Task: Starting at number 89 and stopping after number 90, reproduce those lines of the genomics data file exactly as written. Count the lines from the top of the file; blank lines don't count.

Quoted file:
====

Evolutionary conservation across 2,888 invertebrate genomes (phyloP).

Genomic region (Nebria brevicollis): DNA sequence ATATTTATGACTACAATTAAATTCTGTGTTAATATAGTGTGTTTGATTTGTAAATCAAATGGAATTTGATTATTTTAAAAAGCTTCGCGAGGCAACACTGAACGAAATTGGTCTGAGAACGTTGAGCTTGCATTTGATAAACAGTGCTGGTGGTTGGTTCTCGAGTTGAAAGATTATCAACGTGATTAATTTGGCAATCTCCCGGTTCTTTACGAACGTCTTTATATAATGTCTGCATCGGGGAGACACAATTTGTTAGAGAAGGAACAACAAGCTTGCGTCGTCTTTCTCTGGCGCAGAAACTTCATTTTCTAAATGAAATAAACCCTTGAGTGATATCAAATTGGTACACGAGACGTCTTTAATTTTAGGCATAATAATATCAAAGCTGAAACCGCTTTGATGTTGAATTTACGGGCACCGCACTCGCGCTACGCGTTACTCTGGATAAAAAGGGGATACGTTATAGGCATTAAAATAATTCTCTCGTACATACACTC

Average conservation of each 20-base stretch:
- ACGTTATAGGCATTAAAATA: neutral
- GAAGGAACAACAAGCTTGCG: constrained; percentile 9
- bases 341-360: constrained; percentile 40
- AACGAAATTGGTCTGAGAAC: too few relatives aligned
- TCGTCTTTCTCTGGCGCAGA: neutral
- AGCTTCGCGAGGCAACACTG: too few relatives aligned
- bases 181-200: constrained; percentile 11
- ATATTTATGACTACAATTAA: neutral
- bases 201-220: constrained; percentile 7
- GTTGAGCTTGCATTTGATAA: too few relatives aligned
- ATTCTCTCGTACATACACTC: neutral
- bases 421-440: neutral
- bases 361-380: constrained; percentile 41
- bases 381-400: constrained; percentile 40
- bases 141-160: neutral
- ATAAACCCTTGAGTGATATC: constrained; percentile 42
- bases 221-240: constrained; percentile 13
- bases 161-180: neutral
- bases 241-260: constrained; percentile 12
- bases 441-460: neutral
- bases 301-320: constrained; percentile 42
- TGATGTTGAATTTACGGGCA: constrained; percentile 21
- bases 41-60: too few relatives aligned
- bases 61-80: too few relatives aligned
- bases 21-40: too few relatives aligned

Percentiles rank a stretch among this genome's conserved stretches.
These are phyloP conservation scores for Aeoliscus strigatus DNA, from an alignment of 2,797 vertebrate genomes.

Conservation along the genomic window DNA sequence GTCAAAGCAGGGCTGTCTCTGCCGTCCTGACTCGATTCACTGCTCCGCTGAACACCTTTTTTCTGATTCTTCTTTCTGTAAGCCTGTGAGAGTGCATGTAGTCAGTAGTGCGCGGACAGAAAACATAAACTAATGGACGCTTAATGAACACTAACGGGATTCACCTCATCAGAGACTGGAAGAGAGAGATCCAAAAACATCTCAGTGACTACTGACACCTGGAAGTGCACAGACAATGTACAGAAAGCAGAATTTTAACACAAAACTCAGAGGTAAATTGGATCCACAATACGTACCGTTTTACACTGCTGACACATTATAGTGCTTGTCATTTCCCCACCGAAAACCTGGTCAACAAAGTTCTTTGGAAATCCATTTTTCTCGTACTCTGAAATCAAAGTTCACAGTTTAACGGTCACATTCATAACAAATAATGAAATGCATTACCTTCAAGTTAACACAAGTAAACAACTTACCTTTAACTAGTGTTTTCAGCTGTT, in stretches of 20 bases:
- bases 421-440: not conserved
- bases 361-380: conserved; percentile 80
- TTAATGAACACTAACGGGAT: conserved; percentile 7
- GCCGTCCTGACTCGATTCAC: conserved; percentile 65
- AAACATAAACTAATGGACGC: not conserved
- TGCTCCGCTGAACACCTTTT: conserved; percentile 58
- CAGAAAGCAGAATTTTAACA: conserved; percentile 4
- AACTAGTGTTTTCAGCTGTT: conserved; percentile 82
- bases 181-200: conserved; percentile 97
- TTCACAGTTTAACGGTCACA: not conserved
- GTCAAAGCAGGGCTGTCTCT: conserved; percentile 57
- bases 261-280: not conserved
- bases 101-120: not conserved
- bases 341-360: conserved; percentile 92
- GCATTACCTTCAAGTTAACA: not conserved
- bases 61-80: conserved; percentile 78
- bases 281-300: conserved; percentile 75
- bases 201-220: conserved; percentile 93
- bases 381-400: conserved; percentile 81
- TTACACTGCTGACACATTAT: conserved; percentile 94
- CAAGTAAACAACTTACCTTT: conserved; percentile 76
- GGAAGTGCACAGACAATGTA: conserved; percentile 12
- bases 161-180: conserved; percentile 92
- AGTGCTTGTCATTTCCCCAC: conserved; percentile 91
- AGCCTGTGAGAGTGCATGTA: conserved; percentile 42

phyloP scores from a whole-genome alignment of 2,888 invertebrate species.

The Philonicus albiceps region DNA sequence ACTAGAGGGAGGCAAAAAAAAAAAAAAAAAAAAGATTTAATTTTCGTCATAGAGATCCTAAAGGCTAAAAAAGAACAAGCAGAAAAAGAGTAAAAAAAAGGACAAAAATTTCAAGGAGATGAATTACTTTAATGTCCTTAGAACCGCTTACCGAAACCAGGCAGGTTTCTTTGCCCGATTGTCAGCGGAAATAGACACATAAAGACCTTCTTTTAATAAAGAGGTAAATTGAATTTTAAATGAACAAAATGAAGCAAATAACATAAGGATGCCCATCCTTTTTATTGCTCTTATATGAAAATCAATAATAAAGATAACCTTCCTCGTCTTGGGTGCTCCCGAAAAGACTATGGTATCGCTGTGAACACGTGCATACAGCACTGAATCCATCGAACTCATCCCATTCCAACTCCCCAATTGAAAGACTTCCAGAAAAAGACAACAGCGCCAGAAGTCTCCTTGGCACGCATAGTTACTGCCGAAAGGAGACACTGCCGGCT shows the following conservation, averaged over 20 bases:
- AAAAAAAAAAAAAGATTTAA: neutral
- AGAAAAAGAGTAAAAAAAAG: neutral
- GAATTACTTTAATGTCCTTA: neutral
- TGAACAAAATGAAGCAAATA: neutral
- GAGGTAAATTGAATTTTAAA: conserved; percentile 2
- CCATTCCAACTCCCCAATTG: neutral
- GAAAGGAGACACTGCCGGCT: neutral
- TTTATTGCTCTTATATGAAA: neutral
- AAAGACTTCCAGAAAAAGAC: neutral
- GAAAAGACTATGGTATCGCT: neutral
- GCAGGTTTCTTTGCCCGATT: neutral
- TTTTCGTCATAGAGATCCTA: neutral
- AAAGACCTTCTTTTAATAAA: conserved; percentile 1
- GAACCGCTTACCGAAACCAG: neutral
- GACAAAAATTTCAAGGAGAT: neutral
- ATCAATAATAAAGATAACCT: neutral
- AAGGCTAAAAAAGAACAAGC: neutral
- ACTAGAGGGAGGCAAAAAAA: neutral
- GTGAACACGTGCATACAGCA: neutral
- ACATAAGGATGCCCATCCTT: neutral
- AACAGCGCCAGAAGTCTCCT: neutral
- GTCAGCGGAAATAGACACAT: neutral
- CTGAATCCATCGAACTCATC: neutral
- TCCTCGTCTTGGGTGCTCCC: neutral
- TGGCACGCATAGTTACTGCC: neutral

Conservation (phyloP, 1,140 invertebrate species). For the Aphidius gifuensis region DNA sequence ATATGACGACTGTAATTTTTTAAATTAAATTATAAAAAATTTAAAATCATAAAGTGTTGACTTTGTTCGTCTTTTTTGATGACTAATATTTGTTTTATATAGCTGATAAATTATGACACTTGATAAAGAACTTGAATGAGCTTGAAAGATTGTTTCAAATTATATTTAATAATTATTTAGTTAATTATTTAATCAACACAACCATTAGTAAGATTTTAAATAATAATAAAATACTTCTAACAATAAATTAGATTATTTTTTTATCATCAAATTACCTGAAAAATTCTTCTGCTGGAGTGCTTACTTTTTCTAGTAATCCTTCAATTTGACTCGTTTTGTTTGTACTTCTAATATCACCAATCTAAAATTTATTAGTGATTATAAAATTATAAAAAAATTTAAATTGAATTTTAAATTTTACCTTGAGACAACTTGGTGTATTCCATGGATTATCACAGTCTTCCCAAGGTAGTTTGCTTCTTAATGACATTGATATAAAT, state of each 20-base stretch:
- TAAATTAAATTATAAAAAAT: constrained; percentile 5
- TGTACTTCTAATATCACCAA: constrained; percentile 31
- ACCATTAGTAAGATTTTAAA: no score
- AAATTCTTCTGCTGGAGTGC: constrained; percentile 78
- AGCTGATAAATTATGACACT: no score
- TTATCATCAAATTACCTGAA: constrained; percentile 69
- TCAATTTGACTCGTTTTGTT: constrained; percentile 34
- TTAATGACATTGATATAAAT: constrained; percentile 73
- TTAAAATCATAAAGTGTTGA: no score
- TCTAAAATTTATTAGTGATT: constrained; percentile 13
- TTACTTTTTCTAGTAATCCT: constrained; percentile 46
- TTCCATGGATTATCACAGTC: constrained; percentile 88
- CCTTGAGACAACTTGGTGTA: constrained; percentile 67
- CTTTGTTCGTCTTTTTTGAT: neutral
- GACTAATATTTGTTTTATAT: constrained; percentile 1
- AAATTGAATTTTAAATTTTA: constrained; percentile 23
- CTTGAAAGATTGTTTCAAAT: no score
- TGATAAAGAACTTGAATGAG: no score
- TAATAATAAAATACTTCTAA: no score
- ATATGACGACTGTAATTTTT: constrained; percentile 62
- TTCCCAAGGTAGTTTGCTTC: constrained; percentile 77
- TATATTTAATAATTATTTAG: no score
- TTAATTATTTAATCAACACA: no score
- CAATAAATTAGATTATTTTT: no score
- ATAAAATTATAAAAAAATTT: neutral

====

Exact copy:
- AGCTGATAAATTATGACACT: no score
- TTATCATCAAATTACCTGAA: constrained; percentile 69